Create Original Stories . . . Or Maybe Not

Do you ever wonder as you sit down to create your masterpiece if you are writing a story that has already been told a million times?

Somewhere in the middle of writing Conquest, one of my Lara Rios romances, I had this horrible feeling that I was writing the same romance that has been told a many times over. Nice, family, innocent girl gets seduced by a good-looking playboy while they are competing for the same job. Hmm, I told myself, sure this story has been told before, but my story is different. There’s much more to it than that. And, of course, there was.

A few years later, I was writing Becoming Americana about a tough girl from the “wrong side of town”, her brother is a drug-dealing dangerous character that represents everything she wants to escape. A rich guy from college falls for her and though she likes him, she’s not sure his family would every accept a girl like her. Now, that story has been told a million times too. In fact, the publisher even wrote on the back cover of the book: Can West Side Story ever have a happy ending? Ouch!

This is enough to make me believe I don’t have an original thought in my head, right?

Well, no, not exactly. I never had that feeling. I knew better than to believe that there ARE original story plots. The storyline of lovers being separated by social class has been told over and over again. And the reason it has is because readers like it. And as writers we are smart to write what readers like.

Why No Original Stories?

Photo by Isaac Quesada on Unsplash

Each genre has common tropes used because readers kind of expect them. In romance, for example, you’ll find secret baby stories where the unsuspecting guy finds out he’s a dad, enemies to lovers (which is what Conquest was), billionaire with the heart of gold. Second chance at love (I love these).

Romance novels are not the only genres that have these literary conventions. You’ve probably noticed that most superheroes have sidekicks. Horror novels always have the one expendable character who is doing to do something dumb and probably die.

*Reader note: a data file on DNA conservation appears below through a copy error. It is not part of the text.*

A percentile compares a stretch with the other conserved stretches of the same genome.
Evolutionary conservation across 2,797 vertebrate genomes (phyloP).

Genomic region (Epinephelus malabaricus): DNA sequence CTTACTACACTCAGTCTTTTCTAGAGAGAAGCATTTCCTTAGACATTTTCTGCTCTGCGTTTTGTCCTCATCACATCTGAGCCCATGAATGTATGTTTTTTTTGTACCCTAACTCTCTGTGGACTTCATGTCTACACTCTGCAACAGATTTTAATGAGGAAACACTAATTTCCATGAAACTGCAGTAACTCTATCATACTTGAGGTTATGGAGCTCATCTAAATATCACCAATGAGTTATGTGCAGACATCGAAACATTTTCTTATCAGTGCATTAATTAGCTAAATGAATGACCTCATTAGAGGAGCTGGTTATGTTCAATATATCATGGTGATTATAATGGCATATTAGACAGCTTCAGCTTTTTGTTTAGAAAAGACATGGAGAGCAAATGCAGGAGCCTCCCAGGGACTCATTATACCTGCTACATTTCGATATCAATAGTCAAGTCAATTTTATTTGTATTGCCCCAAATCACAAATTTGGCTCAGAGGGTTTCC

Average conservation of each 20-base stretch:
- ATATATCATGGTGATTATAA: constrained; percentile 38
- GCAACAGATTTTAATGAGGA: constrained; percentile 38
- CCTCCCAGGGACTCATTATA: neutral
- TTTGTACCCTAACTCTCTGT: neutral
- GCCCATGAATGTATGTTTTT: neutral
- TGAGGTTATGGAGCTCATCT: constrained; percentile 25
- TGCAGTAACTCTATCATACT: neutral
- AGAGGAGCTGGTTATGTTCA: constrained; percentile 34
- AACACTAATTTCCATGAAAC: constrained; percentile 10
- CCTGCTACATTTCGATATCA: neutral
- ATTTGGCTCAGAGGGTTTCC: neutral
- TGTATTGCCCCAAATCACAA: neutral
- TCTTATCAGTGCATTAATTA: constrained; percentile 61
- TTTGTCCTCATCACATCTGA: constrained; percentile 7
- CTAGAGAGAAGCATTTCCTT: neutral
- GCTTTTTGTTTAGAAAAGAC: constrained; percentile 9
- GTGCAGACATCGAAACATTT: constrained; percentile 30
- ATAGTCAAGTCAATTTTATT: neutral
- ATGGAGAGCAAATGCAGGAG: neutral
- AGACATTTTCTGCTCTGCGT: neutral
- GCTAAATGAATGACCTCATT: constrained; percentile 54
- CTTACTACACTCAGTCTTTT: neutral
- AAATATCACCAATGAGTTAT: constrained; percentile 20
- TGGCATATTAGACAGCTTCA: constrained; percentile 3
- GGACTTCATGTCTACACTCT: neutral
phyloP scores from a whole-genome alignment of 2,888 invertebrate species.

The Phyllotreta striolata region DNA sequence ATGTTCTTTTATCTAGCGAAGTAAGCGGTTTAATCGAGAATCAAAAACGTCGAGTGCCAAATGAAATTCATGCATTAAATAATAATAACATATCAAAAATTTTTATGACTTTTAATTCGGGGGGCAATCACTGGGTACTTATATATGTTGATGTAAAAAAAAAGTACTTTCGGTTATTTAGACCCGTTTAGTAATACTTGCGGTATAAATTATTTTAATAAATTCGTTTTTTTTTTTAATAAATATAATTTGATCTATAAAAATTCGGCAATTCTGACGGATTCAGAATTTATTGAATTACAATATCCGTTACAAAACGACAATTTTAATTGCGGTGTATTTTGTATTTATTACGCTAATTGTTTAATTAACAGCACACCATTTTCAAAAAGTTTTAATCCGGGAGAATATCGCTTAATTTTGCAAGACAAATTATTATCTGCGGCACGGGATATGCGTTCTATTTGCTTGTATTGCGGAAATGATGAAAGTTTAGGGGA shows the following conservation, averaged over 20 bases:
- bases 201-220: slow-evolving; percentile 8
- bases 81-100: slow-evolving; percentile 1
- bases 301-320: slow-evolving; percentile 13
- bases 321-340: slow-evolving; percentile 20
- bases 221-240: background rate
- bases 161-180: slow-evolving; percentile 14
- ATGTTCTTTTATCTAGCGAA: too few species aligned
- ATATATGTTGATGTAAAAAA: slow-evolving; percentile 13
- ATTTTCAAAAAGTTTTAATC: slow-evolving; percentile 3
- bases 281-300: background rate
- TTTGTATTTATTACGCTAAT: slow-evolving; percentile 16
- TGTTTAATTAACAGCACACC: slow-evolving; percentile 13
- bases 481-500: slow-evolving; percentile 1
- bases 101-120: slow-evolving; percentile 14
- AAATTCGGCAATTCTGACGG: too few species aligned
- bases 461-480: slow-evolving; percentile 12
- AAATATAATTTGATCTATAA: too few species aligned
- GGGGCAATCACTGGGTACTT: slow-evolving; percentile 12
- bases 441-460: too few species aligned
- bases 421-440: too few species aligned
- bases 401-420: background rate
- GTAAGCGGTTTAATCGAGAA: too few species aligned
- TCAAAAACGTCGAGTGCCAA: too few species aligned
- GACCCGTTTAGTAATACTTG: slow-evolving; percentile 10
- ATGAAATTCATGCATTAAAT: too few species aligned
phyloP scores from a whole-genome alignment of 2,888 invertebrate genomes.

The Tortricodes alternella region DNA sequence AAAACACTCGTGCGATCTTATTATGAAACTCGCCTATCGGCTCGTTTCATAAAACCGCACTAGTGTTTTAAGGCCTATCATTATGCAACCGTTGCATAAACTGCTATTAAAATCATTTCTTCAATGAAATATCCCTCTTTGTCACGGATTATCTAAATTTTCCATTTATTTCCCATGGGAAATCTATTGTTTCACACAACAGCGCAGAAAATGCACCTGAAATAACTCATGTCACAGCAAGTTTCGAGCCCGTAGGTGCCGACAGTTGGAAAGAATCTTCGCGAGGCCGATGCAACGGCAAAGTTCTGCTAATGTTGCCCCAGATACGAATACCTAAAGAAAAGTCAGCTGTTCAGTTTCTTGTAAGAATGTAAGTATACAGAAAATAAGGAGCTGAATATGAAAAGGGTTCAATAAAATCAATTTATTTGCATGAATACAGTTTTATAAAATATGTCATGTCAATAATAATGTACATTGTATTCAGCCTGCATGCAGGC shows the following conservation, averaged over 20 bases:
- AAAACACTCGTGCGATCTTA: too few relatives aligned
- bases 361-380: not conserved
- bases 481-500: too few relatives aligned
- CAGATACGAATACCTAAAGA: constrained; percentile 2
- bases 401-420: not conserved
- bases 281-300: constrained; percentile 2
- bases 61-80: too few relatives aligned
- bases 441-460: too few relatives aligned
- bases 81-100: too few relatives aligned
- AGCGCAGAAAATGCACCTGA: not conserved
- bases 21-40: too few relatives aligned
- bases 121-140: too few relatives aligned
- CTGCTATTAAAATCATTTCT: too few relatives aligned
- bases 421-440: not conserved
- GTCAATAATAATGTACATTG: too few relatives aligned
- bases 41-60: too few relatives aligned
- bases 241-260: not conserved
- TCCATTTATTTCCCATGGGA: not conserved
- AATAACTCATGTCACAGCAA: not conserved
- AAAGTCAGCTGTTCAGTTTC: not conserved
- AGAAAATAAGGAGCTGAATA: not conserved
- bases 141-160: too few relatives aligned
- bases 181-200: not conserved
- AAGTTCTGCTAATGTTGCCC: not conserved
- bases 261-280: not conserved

There are plots and literary conventions that are used again and again and if they weren’t used readers would feel lost. They might even feel cheated. Readers expect common plot lines, but not just common plots, but themes that are repeated, motifs like the “chosen one” in sci-fi (Luke Skywalker) reappear often, and each time movies sell tons of tickets and books fly off the shelf.

When new writers begin their journey into the world of fiction, they think they have to create something that has never been written. They want to be original and unique, to be known for a brand new way of writing, to tell a story that has never been told.

In fact, there is a genre of experimental fiction where writers do just that. And often those stories do not make it into the mainstream. A few readers might discover it and love the story, but the general public will not understand it or like it. The writer often goes “undiscovered” and writes for himself or for a small audience.

It’s not that the average reader is dumb, but what happens is that people are attracted to the familiar.

I remember reading about how when musicians create music, if they want it to be successful, their song has to sound like something people have heard before. People will love the song if it reminds them of another song, even if it’s a song they didn’t like. There is comfort in the familiar apparently.

Does this mean that you should go out and copy your favorite novel?

No, you don’t want to do that. But you do want to write stories you like. If you loved Harry Potter and want to write your own similar story, then you should, but it obvious shouldn’t be about a boy who does magic at a magician’s school. I think I’m not only person in the world who has not read Harry Potter, so I don’t know much about the book, but what I’m saying is that you can use the tropes of fantasy novels to create your own version of story about magic or a kid who has powers of some type.

If you enjoy reading a certain type of book, then you want to write the same kind of story you’re passionate about. Follow your heart. Follow your interests.

The originality comes from how you tell the story. What happens in the story? What experiences can you bring to the story that other writers can not? What was it about Harry Potter that you loved and that made you turn the pages? Those aspects of the story you want to keep in your own, but the characters will be those you create, and the experiences they have will the ones you dream up.

The combination of well-known storylines and your unique view and perspective to the story will make your story feel unique and different, yet comfortably familiar also.

And readers will love that. And that is what you want to shoot for. So, forget originality and instead write honestly from your heart about a story you love.

Have a story to tell? Want to learn how to record personal experiences before they’re lost or write a novel? Sign up for Julia Amante’s beginning writing course.